Gene or region: PMEL17
Reference allele: T (N)
Mutant allele: C (Z)
Affected Breeds: many
Research Confidence: High confidence, findings reproduced in multiple studies
Silver (sometimes called silver dapple or taffy) is a variant of PMEL17 that dilutes black pigment. Silver is inherited in a dominant manner, indicating that both homozygous (Z/Z) and heterozygous (Z/N) horses exhibit the phenotype. The original paper suggested that homozygotes may be slightly more dilute than heterozygotes, but no follow up study has been published. The dilution tends to have a more extreme effect on the mane and tail than on the body. Silver foals usually display striped hooves and white eyelashes. Black silver horses are referred to as chocolate palominos in some breeds due to their dilute brown body (sometimes with dappling) and white/cream mane and tail. Bay silver horses will have a normal reddish body color with grey legs, which has led to misidentification of some horses as flaxen chestnut, and thus has allowed silver to “hide” in some breeds such as the Morgan. There has been no documented effect of silver on the coat color of chestnut/sorrel horses.
Equine multiple congenital ocular anomalies (MCOA) syndrome, previously described as Anterior Segment Dysgenesis (ASD), is a collection of clinical symptoms affecting the eyes of silver horses. MCOA is inherited as an incomplete dominant trait, with homozygotes displaying a more extreme phenotype. Horses with one copy of the allele (Z/N), whether they are chestnut or have a silver coat color, display mild ocular cysts. Homozygous horses (Z/Z) are more severely affected and display a range of symptoms, including uveal cysts, cornea globosa, iris stromal hypoplasia, abnormal pectinate ligaments, cataracts and iris hypoplasia.
Genotype and Phenotype (Color Names)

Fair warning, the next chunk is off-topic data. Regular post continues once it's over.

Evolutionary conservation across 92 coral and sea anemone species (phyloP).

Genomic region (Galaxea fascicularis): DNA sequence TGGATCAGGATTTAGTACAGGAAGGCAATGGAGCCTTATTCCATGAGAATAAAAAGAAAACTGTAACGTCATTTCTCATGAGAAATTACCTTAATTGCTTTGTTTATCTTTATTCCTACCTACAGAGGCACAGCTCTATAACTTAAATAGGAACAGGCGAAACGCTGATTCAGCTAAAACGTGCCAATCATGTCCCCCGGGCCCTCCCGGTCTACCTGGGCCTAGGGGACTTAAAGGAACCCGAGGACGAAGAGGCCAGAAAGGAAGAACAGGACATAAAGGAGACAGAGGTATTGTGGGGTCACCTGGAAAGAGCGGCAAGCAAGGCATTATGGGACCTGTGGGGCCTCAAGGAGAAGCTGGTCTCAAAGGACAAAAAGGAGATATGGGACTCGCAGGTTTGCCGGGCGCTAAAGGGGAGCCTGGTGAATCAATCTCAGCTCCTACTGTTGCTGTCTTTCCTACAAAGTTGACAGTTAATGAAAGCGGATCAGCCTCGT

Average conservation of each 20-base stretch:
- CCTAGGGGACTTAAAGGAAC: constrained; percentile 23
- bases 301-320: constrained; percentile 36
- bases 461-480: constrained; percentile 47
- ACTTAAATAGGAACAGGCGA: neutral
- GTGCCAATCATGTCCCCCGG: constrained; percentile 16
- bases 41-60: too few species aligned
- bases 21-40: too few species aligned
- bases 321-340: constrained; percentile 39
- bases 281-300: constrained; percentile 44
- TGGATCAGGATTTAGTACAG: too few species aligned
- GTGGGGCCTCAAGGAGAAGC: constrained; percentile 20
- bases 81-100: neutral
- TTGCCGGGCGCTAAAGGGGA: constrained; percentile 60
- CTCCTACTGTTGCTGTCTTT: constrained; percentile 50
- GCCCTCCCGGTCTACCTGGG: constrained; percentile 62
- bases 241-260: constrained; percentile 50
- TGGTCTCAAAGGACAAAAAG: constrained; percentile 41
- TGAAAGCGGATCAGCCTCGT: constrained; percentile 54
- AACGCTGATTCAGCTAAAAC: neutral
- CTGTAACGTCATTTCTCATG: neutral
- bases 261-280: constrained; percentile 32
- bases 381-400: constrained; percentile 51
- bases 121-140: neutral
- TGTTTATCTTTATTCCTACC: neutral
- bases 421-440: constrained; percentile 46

Black with single silver (E/_ a/a Z/N): black silver with iridociliary cysts
Black with double silver (E/_ a/a Z/Z): black silver with MCOA
Bay with single silver (E/_ A/_ Z/N): bay silver with iridociliary cysts
Bay with double silver (E/_ A/_ Z/Z): bay silver with MCOA
Chestnut with single silver (e/e Z/N): chestnut with iridociliary cysts
Chestnut with double silver (e/e Z/Z): chestnut with MCOA
* Other dilutions, modifiers, and spotting genes can further alter the color of a horse – for simplicity, we have not named all possible combinations!
PMEL17 is a transmembrane protein that is involved in the productive of black pigment (eumelanin). Mutations in other species have led to a variety of dilute coat colors in other species, including zebrafish, mice, chickens (dun and smokey), and dogs (merle). In both the dog and horse, these coat colors are also associated with abnormalities in the eyes. The Z allele in the horse is a single base change that alters an amino acid, likely affecting the normal function of the encoded protein.
Brunberg E et al., “A missense mutation in PMEL17 is associated with the Silver coat color in the horse.” (2006) BMC Genet. 7: 46.
Andersson LS et al., “Targeted analysis of four breeds narrows equine Multiple Congenital Ocular Anomalies locus to 208 kilobases.” (2011) Mamm Genome. 22: 353-60.
Andersson LS et al., “Equine multiple congenital ocular anomalies and silver coat colour result from the pleiotropic effects of mutant PMEL.” (2013) PLoS One. 8: e75639.
More about Silver
Photo from Andersson et al. (2013)